UNITED NATIONS (Apr. 21, 2016) – On February 17-18, 2016, a United Nations base in South Sudan sheltering about 47,000 displaced persons was engulfed in violence that left at least 30 people dead and much of the camp in ashes. Based on field research undertaken in Malakal and Juba in March 2016, this report examines both how the violence unfolded and how the UN peacekeeping mission responded.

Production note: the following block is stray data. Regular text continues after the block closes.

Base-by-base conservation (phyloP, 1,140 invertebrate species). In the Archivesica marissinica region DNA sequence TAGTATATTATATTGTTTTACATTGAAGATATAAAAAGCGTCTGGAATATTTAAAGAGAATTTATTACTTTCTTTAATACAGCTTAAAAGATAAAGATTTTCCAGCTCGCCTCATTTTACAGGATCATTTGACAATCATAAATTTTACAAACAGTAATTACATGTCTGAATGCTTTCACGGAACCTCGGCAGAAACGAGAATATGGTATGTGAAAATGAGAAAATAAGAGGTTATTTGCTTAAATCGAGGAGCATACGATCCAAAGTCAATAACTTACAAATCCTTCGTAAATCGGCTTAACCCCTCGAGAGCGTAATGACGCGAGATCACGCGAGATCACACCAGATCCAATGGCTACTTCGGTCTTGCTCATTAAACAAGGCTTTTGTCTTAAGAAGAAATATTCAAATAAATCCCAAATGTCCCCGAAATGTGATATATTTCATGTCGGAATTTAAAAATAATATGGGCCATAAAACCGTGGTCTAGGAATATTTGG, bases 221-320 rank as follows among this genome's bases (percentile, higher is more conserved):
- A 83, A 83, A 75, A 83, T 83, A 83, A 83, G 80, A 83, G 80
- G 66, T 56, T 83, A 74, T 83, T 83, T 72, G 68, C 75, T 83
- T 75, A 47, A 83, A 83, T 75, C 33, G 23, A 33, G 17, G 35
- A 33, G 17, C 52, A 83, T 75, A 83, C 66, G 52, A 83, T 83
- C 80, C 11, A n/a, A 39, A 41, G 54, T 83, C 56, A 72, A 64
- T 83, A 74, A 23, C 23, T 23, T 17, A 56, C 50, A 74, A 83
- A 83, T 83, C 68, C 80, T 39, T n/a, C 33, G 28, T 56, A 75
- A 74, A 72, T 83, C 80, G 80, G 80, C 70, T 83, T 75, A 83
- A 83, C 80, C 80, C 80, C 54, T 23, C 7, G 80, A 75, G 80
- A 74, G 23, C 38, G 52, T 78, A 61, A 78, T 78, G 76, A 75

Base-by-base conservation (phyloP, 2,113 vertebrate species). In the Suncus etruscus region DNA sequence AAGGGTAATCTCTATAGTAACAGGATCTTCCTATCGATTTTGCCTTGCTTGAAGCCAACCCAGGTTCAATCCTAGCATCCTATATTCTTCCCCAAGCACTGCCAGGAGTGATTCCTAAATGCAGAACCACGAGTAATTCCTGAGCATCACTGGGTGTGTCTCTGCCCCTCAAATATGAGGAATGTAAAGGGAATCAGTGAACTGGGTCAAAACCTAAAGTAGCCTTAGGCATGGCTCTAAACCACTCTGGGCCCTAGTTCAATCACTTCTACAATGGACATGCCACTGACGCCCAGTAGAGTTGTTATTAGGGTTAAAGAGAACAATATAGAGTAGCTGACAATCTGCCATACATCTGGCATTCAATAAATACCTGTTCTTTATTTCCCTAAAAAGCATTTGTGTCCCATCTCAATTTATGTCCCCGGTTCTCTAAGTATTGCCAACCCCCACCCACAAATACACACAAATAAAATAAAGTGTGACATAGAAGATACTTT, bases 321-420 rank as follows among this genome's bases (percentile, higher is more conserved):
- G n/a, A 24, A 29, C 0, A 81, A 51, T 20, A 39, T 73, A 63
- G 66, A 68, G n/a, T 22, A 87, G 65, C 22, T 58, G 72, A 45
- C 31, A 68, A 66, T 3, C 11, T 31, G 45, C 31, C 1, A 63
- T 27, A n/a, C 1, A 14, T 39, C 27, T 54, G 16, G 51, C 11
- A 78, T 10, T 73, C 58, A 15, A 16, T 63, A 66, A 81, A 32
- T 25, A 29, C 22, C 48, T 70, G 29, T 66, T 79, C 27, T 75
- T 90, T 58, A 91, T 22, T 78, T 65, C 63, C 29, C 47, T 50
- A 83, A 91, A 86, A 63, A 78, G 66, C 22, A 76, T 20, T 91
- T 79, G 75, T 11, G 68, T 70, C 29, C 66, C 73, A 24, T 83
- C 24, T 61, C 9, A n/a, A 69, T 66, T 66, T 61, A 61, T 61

Attackers wearing the uniform of South Sudan’s military entered the camp through an enormous breach in the perimeter fence and proceeded to shoot and kill civilians and set ablaze specific parts of the camp, housing people from groups perceived to support the opposition. Although U.N. peacekeepers ultimately pushed the attackers out of the camp, the Mission’s response was slow and ineffective throughout much of the incident; quicker and more robust action likely would have saved lives and reduced harm to civilians. To rebuild trust with communities in South Sudan and to ensure that it is better prepared to deal with future threats, the UN needs to speak openly about what went wrong and hold accountable any units that failed to protect civilians from physical violence.

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